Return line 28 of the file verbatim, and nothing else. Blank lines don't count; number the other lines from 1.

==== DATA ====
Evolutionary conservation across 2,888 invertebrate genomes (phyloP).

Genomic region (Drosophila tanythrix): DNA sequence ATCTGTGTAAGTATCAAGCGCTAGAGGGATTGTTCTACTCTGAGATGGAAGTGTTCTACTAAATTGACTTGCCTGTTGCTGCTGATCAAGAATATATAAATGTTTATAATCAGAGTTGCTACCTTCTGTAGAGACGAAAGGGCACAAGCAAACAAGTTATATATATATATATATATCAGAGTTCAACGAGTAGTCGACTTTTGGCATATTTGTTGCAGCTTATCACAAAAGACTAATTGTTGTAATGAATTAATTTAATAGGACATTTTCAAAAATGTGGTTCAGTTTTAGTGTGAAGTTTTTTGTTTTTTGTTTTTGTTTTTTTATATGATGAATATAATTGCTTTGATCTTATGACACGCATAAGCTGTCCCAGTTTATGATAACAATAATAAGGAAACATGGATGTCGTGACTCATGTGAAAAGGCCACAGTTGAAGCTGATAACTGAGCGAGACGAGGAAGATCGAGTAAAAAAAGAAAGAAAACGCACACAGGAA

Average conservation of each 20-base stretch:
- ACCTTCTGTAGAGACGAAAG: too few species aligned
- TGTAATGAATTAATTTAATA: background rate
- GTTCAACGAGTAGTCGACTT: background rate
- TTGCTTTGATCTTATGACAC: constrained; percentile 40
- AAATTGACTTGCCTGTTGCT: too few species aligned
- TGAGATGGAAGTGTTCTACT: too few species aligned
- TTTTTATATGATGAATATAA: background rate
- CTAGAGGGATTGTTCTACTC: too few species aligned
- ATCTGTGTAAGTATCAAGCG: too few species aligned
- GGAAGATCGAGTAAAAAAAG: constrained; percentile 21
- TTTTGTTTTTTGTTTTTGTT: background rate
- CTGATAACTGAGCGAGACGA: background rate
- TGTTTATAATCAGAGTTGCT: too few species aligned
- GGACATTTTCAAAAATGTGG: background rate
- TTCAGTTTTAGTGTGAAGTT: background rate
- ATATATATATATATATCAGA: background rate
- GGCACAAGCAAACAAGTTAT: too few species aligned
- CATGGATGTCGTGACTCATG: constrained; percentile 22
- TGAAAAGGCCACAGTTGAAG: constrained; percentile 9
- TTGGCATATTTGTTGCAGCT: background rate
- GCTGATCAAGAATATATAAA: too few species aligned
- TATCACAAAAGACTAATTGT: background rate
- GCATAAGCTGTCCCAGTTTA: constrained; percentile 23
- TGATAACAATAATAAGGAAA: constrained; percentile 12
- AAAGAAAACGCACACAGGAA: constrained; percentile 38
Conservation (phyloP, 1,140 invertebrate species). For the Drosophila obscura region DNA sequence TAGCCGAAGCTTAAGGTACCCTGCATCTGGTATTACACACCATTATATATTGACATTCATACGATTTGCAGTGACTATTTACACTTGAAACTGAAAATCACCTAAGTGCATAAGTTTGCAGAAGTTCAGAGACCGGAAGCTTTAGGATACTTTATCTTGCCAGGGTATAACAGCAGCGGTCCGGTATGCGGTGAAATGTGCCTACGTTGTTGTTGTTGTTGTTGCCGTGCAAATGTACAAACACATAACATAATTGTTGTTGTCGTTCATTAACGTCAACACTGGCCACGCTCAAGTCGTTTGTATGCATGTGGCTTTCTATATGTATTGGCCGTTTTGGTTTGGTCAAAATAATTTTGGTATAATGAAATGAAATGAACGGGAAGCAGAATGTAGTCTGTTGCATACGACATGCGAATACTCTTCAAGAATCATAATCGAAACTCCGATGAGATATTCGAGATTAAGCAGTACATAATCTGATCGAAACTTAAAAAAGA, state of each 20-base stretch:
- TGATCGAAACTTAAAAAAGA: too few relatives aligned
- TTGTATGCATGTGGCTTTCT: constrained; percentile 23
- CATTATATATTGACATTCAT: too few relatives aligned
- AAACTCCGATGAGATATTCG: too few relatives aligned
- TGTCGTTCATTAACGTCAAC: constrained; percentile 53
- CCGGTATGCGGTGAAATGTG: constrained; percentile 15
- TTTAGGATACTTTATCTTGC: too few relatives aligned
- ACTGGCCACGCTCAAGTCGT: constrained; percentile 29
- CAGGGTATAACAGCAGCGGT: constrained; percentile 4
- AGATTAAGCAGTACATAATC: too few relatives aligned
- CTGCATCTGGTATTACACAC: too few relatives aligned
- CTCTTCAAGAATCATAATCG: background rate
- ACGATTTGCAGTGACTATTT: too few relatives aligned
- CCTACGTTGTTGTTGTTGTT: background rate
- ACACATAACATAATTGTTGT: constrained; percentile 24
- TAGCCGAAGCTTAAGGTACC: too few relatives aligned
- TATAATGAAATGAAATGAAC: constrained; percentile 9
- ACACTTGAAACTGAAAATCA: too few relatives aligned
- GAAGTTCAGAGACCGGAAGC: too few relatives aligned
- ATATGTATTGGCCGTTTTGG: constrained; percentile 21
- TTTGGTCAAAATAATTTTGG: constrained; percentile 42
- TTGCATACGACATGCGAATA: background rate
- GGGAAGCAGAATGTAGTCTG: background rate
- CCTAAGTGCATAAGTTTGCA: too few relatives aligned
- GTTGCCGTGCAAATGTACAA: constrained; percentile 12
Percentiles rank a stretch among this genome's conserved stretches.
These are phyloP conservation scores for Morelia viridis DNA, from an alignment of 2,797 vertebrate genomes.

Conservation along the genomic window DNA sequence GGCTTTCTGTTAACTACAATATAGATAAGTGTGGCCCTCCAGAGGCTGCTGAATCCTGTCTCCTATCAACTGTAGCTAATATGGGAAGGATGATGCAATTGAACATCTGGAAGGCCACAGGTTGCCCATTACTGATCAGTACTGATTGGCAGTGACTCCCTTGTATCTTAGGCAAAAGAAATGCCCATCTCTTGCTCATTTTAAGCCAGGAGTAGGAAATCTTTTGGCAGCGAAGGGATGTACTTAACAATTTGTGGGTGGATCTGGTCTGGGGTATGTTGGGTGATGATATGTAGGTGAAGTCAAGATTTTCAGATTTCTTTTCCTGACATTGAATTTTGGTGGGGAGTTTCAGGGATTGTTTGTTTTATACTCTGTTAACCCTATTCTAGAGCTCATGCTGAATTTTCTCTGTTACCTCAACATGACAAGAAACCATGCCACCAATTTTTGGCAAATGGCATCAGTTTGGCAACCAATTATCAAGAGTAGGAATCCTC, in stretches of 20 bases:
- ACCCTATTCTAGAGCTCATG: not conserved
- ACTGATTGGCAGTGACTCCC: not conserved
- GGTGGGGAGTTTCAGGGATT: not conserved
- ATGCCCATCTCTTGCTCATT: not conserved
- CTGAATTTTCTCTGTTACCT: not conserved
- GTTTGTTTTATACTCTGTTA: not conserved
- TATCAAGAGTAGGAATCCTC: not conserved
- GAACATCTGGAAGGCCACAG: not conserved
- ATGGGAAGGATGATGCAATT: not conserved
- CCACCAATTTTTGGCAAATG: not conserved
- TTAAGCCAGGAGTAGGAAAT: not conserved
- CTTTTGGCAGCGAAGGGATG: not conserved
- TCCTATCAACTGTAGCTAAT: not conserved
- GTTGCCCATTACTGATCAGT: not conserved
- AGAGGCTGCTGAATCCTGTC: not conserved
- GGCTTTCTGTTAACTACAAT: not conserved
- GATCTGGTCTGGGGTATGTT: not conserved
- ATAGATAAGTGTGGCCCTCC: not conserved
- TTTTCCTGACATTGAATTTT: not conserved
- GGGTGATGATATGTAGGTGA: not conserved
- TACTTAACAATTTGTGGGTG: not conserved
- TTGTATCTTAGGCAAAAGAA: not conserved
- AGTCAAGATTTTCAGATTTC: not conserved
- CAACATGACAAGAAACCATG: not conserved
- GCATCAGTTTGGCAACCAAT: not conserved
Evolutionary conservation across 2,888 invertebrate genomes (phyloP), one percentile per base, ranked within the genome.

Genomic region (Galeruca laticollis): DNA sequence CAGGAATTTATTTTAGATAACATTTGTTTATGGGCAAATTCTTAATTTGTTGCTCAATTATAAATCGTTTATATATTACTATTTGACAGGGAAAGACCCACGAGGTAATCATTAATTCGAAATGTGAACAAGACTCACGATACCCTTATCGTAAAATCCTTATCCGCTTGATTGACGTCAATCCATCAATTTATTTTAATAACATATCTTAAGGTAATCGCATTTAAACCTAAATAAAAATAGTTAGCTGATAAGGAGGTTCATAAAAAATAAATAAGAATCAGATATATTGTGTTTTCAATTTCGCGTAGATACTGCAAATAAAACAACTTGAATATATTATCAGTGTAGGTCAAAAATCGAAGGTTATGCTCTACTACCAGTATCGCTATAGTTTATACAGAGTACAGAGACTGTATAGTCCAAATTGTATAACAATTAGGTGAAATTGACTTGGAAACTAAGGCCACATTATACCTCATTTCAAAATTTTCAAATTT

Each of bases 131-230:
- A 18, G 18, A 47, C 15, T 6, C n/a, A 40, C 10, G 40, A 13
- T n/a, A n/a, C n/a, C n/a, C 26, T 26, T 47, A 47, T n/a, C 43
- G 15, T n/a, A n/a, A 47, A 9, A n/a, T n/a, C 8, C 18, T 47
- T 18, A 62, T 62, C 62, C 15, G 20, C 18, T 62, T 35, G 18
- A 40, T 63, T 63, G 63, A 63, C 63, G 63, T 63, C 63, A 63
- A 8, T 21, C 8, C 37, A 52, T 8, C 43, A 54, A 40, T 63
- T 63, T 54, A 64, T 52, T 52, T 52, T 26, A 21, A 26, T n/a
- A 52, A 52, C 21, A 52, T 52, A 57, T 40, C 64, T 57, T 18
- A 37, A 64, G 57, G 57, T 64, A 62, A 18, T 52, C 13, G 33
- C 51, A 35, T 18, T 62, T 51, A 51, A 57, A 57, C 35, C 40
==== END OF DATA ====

- AAAGAAAACGCACACAGGAA: constrained; percentile 38